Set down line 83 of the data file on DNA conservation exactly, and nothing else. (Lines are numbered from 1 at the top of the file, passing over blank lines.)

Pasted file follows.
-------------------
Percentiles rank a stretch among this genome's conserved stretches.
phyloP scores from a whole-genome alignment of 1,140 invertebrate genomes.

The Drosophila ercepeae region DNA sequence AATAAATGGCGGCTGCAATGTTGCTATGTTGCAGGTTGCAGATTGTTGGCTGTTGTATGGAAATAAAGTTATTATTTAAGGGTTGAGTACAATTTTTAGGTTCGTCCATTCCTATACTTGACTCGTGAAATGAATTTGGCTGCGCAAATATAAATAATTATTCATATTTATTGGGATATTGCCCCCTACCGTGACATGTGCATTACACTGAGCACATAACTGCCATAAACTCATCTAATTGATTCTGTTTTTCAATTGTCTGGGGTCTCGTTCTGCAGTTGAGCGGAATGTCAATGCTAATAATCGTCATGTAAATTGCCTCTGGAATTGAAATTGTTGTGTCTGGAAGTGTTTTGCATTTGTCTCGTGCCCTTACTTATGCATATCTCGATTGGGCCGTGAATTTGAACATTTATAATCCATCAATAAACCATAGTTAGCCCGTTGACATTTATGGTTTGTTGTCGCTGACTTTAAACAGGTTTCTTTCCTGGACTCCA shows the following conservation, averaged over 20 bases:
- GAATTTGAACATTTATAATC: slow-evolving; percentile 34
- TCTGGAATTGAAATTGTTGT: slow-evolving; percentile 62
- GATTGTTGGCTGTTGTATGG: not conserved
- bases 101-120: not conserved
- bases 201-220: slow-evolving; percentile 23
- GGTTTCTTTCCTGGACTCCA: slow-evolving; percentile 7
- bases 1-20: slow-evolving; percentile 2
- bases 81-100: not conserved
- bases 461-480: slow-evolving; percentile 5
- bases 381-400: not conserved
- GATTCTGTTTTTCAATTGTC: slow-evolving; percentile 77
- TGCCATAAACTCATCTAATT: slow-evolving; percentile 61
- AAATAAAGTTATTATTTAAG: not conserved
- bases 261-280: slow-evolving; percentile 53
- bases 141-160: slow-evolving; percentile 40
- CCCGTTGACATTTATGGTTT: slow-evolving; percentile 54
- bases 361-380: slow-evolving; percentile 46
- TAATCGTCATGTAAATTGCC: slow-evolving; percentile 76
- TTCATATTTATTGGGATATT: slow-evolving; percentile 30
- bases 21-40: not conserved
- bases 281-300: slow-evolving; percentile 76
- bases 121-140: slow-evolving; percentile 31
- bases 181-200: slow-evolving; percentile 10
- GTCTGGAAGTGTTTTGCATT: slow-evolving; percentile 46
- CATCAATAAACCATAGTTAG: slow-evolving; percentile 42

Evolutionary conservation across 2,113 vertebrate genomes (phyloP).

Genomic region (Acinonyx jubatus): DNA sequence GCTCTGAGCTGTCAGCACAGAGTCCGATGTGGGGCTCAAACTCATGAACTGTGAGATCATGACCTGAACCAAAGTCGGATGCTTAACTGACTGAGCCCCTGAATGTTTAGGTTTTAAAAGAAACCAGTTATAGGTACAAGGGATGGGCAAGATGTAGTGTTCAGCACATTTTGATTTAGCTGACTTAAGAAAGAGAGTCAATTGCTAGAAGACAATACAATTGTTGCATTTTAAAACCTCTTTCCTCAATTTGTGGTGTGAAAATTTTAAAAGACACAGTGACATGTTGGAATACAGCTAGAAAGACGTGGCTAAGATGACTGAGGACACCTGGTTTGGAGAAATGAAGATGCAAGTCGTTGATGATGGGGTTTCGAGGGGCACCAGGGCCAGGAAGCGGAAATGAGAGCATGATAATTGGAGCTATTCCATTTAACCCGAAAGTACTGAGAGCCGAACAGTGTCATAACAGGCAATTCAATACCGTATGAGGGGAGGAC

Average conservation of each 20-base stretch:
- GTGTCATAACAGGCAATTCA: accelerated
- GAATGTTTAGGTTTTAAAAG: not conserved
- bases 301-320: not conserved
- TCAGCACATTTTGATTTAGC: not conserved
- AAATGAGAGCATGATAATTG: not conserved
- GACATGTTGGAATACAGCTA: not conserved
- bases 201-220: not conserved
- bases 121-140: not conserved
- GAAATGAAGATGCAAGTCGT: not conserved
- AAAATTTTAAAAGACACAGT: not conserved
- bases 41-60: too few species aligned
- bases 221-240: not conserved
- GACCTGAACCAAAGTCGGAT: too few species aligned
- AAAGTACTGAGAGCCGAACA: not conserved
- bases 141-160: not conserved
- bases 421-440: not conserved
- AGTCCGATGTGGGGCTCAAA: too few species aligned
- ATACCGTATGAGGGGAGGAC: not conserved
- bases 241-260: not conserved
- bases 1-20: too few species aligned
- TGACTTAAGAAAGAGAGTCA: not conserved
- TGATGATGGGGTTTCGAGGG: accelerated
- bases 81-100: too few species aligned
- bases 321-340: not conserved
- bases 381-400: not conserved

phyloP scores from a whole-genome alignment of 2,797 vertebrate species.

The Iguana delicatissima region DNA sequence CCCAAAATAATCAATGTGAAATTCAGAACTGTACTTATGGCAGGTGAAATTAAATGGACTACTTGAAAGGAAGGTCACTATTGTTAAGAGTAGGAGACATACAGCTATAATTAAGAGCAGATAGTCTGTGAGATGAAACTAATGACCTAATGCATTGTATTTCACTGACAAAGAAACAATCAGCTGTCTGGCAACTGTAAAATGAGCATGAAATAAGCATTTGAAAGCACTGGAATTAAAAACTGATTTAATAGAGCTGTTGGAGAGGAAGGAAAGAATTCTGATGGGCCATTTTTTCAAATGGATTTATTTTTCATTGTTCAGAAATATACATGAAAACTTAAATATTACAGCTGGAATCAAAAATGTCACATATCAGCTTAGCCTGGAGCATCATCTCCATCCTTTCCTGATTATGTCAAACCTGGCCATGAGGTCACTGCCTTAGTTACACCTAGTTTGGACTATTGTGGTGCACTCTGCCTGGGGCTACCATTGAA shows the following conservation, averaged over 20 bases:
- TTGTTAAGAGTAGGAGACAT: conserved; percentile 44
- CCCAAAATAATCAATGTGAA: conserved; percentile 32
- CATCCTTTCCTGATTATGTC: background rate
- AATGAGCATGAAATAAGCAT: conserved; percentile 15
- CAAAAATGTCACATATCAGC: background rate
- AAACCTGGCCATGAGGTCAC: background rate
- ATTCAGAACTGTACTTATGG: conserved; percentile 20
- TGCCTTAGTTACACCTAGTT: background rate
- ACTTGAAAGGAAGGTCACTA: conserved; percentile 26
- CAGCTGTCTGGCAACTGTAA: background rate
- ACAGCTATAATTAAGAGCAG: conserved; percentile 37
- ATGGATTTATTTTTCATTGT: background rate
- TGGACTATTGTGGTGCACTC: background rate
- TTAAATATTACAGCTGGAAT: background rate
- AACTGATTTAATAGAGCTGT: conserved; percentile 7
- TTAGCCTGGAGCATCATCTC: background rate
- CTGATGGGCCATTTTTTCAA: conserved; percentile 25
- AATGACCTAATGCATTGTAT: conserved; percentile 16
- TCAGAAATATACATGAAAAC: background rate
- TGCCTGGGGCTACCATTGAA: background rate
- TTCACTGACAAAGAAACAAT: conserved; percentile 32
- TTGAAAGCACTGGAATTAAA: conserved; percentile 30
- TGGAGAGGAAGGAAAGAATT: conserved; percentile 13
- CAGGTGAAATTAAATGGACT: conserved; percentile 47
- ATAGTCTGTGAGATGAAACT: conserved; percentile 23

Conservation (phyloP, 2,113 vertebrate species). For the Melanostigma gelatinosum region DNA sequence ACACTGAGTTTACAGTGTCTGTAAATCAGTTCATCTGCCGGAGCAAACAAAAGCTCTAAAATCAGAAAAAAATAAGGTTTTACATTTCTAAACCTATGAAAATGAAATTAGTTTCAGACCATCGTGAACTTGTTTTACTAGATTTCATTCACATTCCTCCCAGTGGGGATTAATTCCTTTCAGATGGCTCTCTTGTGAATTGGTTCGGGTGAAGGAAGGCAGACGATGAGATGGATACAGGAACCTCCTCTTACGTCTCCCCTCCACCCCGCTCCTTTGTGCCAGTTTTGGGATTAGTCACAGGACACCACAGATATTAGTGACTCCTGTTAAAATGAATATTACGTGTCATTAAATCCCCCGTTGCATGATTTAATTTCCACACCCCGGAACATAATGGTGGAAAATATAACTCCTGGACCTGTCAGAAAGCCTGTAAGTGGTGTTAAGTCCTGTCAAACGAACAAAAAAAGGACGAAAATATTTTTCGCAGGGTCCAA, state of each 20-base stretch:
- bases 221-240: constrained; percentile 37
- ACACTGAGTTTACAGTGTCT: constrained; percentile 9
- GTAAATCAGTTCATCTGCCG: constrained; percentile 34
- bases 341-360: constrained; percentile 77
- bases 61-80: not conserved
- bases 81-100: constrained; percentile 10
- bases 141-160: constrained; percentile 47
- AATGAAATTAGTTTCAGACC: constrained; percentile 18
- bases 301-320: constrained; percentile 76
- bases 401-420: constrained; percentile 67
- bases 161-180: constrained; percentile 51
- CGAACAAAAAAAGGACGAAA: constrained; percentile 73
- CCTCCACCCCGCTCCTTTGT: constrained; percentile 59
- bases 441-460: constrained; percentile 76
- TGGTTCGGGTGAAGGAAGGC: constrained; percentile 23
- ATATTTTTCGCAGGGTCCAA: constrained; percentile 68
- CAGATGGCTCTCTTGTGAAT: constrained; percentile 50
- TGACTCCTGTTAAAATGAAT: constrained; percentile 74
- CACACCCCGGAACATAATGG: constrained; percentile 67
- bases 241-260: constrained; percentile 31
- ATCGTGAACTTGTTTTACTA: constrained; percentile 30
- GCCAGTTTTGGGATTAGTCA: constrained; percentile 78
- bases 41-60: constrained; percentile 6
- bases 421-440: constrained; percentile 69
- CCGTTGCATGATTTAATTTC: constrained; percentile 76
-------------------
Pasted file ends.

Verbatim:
- ATAGTCTGTGAGATGAAACT: conserved; percentile 23